Monday, January 12, 2009

Tattoos and Jews
"...the choice was not between upholding an ancient tradition and undermining its authority, but in appreciating the way every practice is different, even if it looks the same from the outside, because every practitioner is different."
Brad Hirschfield, You Don't Have to Be Wrong For Me To Be Right, p. 125-6.

This is a very powerful concept. In context, it revolves around a young woman getting a tattoo that is very much an affirmation of life over death, a laudable concept, not in either/or relationship to the forbiddence of Tattoos, but in deep opposition to the connections to the rituals of mourning and ancient pagan death cults, connected to the very condemnation. The idea that behind an averah may be something that transcends the immediacy of its forbidden nature - the averah is not denied as an averah, but the 'intention' affirms something utterly removed from the averah itself, in fact very close to Jewish ideals. With mitzvot, I find it more powerful; not every mitzvah has the same cause and affect for each person doing it, as each person is different. This is a common theme regarding kiruv rachokim, not so much discussed in kiruv kerovim. Each mitzvah counts, etc. (I, II) The Jewish life of two people from the same community may externally seem very much the same, but one struggles with issues and beliefs while another goes with a flow; but what is the value of each act, each continued belief or practice, each challenged and reaffirmed - and therefore in a sense reforged and refined - belief?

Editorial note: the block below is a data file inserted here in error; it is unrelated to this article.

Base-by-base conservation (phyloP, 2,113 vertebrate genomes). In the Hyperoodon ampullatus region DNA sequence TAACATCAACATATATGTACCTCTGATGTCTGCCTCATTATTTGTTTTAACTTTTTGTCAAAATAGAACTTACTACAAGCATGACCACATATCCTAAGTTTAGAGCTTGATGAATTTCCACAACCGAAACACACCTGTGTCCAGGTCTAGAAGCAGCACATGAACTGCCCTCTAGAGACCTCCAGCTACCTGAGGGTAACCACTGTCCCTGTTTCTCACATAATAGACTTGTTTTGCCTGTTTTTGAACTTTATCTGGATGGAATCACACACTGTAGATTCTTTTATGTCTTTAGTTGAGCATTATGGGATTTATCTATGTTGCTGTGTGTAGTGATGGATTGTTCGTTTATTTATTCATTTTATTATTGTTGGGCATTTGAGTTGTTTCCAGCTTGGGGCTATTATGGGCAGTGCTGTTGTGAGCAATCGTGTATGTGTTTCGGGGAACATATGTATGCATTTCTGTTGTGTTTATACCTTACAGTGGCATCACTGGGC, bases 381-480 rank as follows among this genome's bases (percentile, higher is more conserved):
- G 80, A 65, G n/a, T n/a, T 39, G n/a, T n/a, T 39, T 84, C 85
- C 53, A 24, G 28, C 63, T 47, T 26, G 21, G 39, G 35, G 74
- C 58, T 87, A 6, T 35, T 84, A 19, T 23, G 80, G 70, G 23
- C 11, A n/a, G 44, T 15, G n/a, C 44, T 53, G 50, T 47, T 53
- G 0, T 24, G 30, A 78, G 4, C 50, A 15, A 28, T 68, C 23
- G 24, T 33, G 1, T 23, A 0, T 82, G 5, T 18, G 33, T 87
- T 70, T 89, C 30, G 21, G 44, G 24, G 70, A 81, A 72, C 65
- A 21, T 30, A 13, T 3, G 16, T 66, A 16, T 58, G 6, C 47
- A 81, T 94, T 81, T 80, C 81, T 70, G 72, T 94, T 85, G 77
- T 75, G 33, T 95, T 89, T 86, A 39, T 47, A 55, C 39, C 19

WE can't weigh the averahs and mitzvahs of others, granted cases where it is foolhardy not to (my mothers opinions aside). Intent remains central. There are obligated beliefs, indiscernable to others that, as mitzvot, are the backdrop for the fulfillment of other mitzvot; the six constant beliefs, or R. Yosef Albo's Gimmel Ikkarim. If they are absent, it's far more difficult to speak of 'not judging' the action of another. In 'praying to God', has a Jew who prays to the Trinity prayed to God "give or take two"?


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